Watching the World
A “Movement of Mistrust”
“A crisis has opened up at the heart of the World Council of Churches,” notes the French newspaper Le Monde. The council, which last August celebrated its 50th anniversary, was formed to help unite Christian denominations worldwide. In recent years, however, a “movement of mistrust” has developed that “threatens the participation” of Orthodox religions in the organization. One of the grievances cited by Orthodox churches was that some Eastern countries have become “victims of proselytism” by Catholic and Protestant missionaries. One church, the Orthodox Church of Georgia, has already pulled out of the 330-member council. Thus, the “departure of Orthodox Churches from the World Council in Geneva is no longer an absurd hypothesis,” says the paper.
Never Too Late to Quit
A study spanning 40 years found that people who stop smoking, even at the age of 60, greatly reduce their risk of developing cancer, reports Britain’s Daily Telegraph. Professor Julian Peto, of the Cancer Research Institute in Sutton, England, says: “It has not been until the last year that we could see the full horrors of what smoking does, killing half of smokers rather than a quarter as we thought, but also how very large the benefits of giving up [smoking] are, even in old age.” Children are regularly warned about the dangers of smoking. However, older people need to know that quitting tobacco can greatly reduce their risk of developing lung cancer, Peto indicates.
Marriage Can Bring Happiness
Some denounce marriage as oppressive, and TV sitcoms often portray it as hopelessly old-fashioned. But what do the facts show? Are unmarried people necessarily better off? Not according to one sociologist quoted in the Philadelphia Inquirer. She says that married people are “generally happier, healthier and wealthier.” As a group, those who marry also experience less stress, are less likely to commit crimes or use illicit drugs, and are more likely to get off welfare. Not surprisingly, experts say that married people live longer too.
Nine daily newspapers in the New York City area recently carried an advertisement under the headline “To All Who Received Blood From January 1991 to December 1996 in a New York/New Jersey Hospital.” Although the sponsor of the ad, the New York Blood Center, says that the intent of the ad was to assure anyone who had received a blood transfusion during the early 1990’s that the blood supply was safe, it may have had the opposite effect. Why? No doubt one cause for concern was the ad’s warning: “Recipients of donated blood products during that period may face a potential risk of transfusion-transmitted infections, such as HIV and hepatitis.”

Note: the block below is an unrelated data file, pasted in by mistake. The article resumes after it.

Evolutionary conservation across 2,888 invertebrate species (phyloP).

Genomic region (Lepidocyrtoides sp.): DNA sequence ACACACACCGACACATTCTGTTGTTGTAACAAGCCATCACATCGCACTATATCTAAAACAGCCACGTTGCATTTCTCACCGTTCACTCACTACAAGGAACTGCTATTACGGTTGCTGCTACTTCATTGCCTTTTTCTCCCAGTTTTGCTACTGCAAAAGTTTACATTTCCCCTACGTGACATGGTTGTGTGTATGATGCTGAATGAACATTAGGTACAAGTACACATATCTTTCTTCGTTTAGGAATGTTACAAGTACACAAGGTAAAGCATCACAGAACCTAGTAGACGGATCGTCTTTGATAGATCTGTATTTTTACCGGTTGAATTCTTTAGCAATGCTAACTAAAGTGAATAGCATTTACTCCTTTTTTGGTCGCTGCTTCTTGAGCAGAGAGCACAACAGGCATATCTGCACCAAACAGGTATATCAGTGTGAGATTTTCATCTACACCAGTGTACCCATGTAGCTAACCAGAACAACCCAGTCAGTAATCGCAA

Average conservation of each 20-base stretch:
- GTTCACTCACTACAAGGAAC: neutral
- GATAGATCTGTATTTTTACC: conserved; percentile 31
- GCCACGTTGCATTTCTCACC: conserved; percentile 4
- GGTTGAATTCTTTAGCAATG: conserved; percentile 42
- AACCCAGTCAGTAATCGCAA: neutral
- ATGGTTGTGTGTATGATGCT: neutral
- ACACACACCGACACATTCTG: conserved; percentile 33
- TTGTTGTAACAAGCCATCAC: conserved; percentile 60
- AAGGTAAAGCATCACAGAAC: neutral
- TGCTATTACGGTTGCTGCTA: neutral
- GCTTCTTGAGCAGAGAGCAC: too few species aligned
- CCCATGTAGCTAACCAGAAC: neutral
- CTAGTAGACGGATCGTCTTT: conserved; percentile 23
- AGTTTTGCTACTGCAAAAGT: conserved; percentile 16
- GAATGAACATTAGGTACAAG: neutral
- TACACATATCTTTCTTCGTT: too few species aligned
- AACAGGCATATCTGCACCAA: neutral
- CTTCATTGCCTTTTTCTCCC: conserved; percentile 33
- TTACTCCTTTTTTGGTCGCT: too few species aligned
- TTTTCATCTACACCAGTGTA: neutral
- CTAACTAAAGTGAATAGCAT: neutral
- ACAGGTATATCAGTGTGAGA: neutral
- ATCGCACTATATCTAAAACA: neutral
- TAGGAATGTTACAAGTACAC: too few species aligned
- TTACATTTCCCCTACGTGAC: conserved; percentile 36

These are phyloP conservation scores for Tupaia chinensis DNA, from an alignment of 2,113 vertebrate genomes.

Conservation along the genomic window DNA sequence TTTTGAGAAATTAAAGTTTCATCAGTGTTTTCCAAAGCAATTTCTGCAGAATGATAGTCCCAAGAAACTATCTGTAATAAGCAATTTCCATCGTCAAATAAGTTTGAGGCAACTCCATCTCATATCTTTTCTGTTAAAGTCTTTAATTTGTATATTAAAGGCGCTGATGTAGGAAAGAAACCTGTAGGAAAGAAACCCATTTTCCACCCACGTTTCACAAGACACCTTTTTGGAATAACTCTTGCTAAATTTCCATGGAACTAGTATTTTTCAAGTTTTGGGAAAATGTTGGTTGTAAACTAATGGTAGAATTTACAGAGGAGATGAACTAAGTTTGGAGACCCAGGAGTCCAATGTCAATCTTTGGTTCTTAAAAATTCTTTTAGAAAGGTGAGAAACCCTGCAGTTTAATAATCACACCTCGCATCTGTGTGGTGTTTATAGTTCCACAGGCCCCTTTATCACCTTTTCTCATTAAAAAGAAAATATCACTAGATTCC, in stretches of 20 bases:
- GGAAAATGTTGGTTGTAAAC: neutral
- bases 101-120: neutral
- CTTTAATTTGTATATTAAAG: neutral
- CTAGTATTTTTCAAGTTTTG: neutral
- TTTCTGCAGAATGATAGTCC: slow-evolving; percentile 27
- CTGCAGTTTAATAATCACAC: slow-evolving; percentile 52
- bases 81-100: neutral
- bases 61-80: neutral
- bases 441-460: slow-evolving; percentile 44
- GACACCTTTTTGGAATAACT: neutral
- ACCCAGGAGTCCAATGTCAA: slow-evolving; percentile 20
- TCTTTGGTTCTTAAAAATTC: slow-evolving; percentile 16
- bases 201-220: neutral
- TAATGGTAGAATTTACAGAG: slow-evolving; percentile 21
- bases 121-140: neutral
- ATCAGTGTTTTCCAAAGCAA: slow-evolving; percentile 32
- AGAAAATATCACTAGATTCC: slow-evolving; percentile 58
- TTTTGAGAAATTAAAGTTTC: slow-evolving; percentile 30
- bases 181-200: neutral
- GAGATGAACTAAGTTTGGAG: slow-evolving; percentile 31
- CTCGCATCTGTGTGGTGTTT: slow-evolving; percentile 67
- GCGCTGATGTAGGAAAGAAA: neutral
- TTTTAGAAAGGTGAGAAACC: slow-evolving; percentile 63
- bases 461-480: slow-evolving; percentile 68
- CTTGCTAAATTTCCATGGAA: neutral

Cancer Often Misdiagnosed
“Official statistics on cause of death may underestimate the toll from cancer,” reports New Scientist magazine. Dr. Elizabeth Burton, of the Medical Center of Louisiana at New Orleans, examined the records of 1,105 patients on whom autopsies had been performed between 1986 and 1995, to compare the rate of clinical diagnoses of cancer with the autopsy diagnoses. According to Burton, in 44 percent of the patients, the cancer had not been diagnosed or the type of cancer had been misdiagnosed. With current autopsy rates at 10 percent—compared with about 50 percent in the 1960’s—“many mistakes may never be spotted,” says the magazine.
Taenia solium, a parasite that causes the sickness cysticercosis in humans, is still a problem in some underdeveloped countries. The sickness usually results from eating infected pork that is undercooked or food contaminated with the larvae of the parasite. According to Excélsior newspaper of Mexico City, the parasite is “hard to detect,” hence it “can develop in the human body for years without the bearer being aware of it.” Symptoms can include fevers, headache, seizures, and vision problems. The paper says that to eliminate the parasite, researchers at the National Autonomous University of Mexico are working on developing a vaccine for pigs.